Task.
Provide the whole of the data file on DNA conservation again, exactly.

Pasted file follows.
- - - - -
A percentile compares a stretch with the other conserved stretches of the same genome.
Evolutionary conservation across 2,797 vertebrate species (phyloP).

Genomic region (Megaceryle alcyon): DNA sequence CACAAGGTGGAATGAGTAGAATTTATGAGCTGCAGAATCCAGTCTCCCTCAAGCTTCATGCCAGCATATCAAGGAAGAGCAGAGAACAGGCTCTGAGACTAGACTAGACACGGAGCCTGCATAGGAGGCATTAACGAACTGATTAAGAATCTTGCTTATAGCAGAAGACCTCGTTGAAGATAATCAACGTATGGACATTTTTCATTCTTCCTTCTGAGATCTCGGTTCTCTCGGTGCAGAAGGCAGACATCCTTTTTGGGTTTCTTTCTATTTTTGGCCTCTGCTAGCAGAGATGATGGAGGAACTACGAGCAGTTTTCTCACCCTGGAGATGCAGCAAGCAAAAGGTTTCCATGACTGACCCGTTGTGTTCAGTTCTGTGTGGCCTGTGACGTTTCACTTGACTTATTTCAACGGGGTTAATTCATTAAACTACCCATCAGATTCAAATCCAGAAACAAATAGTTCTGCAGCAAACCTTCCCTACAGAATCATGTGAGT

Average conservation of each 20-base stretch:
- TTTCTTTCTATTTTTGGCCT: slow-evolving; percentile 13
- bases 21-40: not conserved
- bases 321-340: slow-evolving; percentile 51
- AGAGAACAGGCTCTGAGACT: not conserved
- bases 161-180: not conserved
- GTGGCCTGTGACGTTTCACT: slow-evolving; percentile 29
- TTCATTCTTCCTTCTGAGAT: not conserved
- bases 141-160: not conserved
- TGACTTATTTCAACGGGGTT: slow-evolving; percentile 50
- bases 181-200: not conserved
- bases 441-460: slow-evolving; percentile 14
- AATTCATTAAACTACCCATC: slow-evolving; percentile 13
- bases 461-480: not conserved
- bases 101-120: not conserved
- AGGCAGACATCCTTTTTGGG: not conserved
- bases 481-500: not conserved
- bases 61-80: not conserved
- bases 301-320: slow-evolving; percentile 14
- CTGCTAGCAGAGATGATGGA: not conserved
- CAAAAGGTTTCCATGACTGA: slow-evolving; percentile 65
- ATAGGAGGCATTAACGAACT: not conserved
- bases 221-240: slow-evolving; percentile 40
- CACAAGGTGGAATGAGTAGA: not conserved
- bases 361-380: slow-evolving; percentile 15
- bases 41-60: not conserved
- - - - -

A percentile compares a stretch with the other conserved stretches of the same genome.
Evolutionary conservation across 2,797 vertebrate species (phyloP).

Genomic region (Megaceryle alcyon): DNA sequence CACAAGGTGGAATGAGTAGAATTTATGAGCTGCAGAATCCAGTCTCCCTCAAGCTTCATGCCAGCATATCAAGGAAGAGCAGAGAACAGGCTCTGAGACTAGACTAGACACGGAGCCTGCATAGGAGGCATTAACGAACTGATTAAGAATCTTGCTTATAGCAGAAGACCTCGTTGAAGATAATCAACGTATGGACATTTTTCATTCTTCCTTCTGAGATCTCGGTTCTCTCGGTGCAGAAGGCAGACATCCTTTTTGGGTTTCTTTCTATTTTTGGCCTCTGCTAGCAGAGATGATGGAGGAACTACGAGCAGTTTTCTCACCCTGGAGATGCAGCAAGCAAAAGGTTTCCATGACTGACCCGTTGTGTTCAGTTCTGTGTGGCCTGTGACGTTTCACTTGACTTATTTCAACGGGGTTAATTCATTAAACTACCCATCAGATTCAAATCCAGAAACAAATAGTTCTGCAGCAAACCTTCCCTACAGAATCATGTGAGT

Average conservation of each 20-base stretch:
- TTTCTTTCTATTTTTGGCCT: slow-evolving; percentile 13
- bases 21-40: not conserved
- bases 321-340: slow-evolving; percentile 51
- AGAGAACAGGCTCTGAGACT: not conserved
- bases 161-180: not conserved
- GTGGCCTGTGACGTTTCACT: slow-evolving; percentile 29
- TTCATTCTTCCTTCTGAGAT: not conserved
- bases 141-160: not conserved
- TGACTTATTTCAACGGGGTT: slow-evolving; percentile 50
- bases 181-200: not conserved
- bases 441-460: slow-evolving; percentile 14
- AATTCATTAAACTACCCATC: slow-evolving; percentile 13
- bases 461-480: not conserved
- bases 101-120: not conserved
- AGGCAGACATCCTTTTTGGG: not conserved
- bases 481-500: not conserved
- bases 61-80: not conserved
- bases 301-320: slow-evolving; percentile 14
- CTGCTAGCAGAGATGATGGA: not conserved
- CAAAAGGTTTCCATGACTGA: slow-evolving; percentile 65
- ATAGGAGGCATTAACGAACT: not conserved
- bases 221-240: slow-evolving; percentile 40
- CACAAGGTGGAATGAGTAGA: not conserved
- bases 361-380: slow-evolving; percentile 15
- bases 41-60: not conserved